United States District Court, D. Nebraska
MEMORANDUM AND ORDER
Richard G. Kopf Senior United States District Judge
an inmate in the Douglas County Correctional Center, brings
this 42 U.S.C. § 1983 action for money damages against
Douglas County Corrections and the State of Nebraska. The
court previously granted Plaintiff permission to proceed in
forma pauperis in this action. The court now conducts an
initial review of the Complaint (Filing No. 1) to
determine whether summary dismissal is appropriate under 28
U.S.C. §§ 1915(e) and 1915A.
SUMMARY OF COMPLAINT
alleges that the Defendants are violating “all [his]
civil rights” because “they are ignoring
[him].” (Filing No. 1 at CM/ECF p. 4.)
Plaintiff claims unnamed “state employees” have
ignored his grievances regarding denial of medical attention
and have “come into [his] cell while [he] was
sleep[ing] and done surgery.” (Filing No. 1 at
CM/ECF p. 5.)
asks the court to obtain his grievances because
“they” will not send him copies; to
“compare [his] body to old x-rays of doctors and
hospitals”; to “investigate all employees”
regarding his allegations; to “help [him] to gain
control of [his] life and put things back together to be an
American citizen with rights as every American”; and to
“provide a legal team.” (Filing No. 1 at
CM/ECF pp. 5, 7-8 (capitalization corrected).)
LEGAL STANDARDS ON INITIAL REVIEW
court is required to review prisoner and in forma pauperis
complaints seeking relief against a governmental entity or an
officer or employee of a governmental entity to determine
whether summary dismissal is appropriate. See 28 U.S.C.
§§ 1915(e) and 1915A. The court must
dismiss a complaint or any portion of it that states a
frivolous or malicious claim, that fails to state a claim
upon which relief may be granted, or that seeks monetary
relief from a defendant who is immune from such relief. 28
U.S.C. § 1915(e)(2)(B); 28 U.S.C. § 1915A(b).
plaintiffs must set forth enough factual allegations to
“nudge their claims across the line from conceivable
to plausible, ” or “their complaint must be
dismissed.” Bell Atlantic Corp. v. Twombly,
550 U.S. 544, 569-70 (2007); see also Ashcroft
v. Iqbal, 556 U.S. 662, 678 (2009) (“A claim has
facial plausibility when the plaintiff pleads factual content
that allows the court to draw the reasonable inference that
the defendant is liable for the misconduct alleged.”).
essential function of a complaint under the Federal Rules of
Civil Procedure is to give the opposing party ‘fair
notice of the nature and basis or grounds for a claim, and a
general indication of the type of litigation
involved.'” Topchian v. JPMorgan Chase Bank,
N.A., 760 F.3d 843, 848 (8th Cir. 2014) (quoting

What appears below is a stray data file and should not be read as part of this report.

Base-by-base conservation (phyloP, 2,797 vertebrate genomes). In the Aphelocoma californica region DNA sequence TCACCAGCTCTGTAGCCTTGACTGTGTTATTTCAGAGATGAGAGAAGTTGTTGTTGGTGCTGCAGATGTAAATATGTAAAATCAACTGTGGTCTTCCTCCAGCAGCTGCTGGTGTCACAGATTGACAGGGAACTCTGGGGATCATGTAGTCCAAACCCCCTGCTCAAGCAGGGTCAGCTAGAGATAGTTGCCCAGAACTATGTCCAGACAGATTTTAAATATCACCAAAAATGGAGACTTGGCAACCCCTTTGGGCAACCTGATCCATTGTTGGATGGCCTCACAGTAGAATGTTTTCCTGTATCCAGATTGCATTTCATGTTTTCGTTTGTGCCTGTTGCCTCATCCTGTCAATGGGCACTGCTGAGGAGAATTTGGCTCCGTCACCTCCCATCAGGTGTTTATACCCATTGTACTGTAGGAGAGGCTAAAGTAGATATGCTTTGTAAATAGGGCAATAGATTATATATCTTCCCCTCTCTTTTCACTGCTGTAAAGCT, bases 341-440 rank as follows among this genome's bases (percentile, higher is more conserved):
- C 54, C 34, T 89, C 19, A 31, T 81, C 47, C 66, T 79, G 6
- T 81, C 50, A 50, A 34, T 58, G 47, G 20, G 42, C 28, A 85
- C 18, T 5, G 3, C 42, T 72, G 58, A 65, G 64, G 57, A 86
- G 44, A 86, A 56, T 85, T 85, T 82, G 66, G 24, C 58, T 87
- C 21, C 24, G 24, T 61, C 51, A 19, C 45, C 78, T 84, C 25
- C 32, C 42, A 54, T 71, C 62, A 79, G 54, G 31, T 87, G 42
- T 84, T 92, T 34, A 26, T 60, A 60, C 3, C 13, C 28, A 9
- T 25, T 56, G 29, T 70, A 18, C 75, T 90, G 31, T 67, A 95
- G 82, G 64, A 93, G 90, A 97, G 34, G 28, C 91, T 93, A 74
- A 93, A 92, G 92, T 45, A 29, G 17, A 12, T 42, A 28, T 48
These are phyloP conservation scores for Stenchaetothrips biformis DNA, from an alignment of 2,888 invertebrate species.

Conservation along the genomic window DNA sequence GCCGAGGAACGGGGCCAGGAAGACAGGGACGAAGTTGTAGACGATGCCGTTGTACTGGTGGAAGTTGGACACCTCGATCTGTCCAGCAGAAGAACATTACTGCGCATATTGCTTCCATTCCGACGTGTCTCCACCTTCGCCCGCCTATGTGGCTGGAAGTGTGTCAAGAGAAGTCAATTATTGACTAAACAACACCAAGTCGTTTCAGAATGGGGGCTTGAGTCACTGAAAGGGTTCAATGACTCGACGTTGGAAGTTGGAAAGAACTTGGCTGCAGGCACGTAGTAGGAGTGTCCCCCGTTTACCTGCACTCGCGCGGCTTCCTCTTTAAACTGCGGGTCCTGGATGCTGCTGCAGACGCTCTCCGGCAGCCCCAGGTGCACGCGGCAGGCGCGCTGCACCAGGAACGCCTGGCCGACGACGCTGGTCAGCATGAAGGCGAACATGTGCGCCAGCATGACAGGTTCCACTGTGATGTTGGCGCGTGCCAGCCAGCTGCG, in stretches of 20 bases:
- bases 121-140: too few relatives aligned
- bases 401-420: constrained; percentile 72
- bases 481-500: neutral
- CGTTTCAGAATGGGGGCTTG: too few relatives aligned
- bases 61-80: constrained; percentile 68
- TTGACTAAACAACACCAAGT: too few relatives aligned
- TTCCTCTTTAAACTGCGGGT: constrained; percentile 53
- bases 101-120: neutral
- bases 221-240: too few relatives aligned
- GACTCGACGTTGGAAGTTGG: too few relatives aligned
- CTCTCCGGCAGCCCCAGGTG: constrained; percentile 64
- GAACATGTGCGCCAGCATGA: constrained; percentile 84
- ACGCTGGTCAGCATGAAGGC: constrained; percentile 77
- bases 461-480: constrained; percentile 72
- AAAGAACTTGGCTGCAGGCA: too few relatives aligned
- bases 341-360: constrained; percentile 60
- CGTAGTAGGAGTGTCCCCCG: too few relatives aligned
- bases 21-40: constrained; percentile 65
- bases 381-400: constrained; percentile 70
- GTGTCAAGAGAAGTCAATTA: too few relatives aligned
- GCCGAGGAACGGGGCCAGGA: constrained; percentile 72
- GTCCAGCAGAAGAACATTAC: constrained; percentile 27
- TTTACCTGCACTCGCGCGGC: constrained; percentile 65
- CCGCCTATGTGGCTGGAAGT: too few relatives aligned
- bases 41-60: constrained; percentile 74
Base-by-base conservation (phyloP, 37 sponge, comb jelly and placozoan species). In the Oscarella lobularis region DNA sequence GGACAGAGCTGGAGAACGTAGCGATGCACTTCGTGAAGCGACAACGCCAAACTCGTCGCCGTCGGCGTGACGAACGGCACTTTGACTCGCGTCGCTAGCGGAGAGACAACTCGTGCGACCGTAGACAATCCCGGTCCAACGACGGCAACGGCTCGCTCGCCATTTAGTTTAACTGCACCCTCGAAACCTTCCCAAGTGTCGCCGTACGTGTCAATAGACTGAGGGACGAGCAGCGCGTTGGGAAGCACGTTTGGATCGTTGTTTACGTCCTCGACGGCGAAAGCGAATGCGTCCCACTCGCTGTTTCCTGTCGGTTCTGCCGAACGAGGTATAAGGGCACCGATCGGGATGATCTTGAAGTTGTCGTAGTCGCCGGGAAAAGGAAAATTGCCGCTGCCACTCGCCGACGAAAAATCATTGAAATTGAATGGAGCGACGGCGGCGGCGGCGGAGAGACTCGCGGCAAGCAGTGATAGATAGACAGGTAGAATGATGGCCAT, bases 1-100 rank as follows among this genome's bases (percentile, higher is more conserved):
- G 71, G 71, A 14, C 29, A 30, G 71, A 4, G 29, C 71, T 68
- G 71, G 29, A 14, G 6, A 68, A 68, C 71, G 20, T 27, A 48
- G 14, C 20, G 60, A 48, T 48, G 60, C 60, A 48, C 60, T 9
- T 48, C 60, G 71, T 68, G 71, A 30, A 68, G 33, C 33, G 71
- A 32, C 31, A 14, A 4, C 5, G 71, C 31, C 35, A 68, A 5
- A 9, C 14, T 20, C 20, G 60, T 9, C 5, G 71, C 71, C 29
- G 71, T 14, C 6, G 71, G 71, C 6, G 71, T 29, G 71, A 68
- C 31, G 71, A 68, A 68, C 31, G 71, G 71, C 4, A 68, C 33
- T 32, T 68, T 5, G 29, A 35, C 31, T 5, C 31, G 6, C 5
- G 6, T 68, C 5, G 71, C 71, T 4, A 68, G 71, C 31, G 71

Hopkins v. Saunders, 199 F.3d 968, 973 (8th Cir.
1999)). However, “[a] pro se complaint must be
liberally construed, and pro se litigants are held to a
lesser pleading standard than other parties.”
Topchian, 760 F.3d at 849 (internal quotation marks
and citations omitted).
construed, Plaintiff here attempts to allege federal
constitutional claims. To state a claim under 42 U.S.C.
§ 1983, a plaintiff must allege a violation of rights
protected by the United States Constitution or created by
federal statute and also must show that the alleged
deprivation was caused by conduct of a person acting under
color of state law. West v. Atkins, 487 U.S. 42, 48
(1988); Buckley v. Barlow, 997 F.2d 494, 495 (8th
Douglas County Department of Corrections
Douglas County Department of Corrections is not a proper
defendant. See Dan v. Douglas Cty. Dep't of Corr.,
No. 8:06CV714, 2009 WL 483837, at *4 (D. Neb. Feb. 25,
2009) (the DCDC lacks the legal capacity to sue or be sued in
its own name because it has no elected or appointed governing
body with the authority to make appropriations and
expenditures apart from Douglas County). Because the DCDC is
not a separate legal entity from Douglas County,
Plaintiff's claims against the DCDC shall be construed as
claims against Douglas County. Parsons v. McCann,
138 F.Supp.3d 1086, 1097 (D. Neb. 2015) (Nebraska law allows
counties to sue and be sued, but the same is not true of
county offices and departments); Griggs v. Douglas Cty.
Corr. Ctr., No. 8:07CV404, 2008 WL 1944557, at *1 (D.
Neb. Apr. 29, 2008) (same); Porter v. Hennepin Cty., No.
CIV. 06-3142, 2006 WL 3841540, at *1 (D. Minn. Dec. 29,
2006) (dismissing county department of community corrections
as defendant in 42 U.S.C. § 1983 action because
department was not separate legal entity from county itself).
county “may only be held liable for constitutional
violations which result from a policy or custom of the
municipality, ” Yellow Horse v. Pennington
Cty.,225 F.3d 923, 928 (8th Cir. 2000), whether the
policy or custom is “made by its lawmakers or by those
whose edicts or acts may fairly be said to represent official
policy.” Gladden v. Richbourg, 759 F.3d 960, 968
(8th Cir. 2014); Monell v. Dep't of Soc.
Servs.,436 U.S. 658, 691 (1978) (“Congress did
not intend ...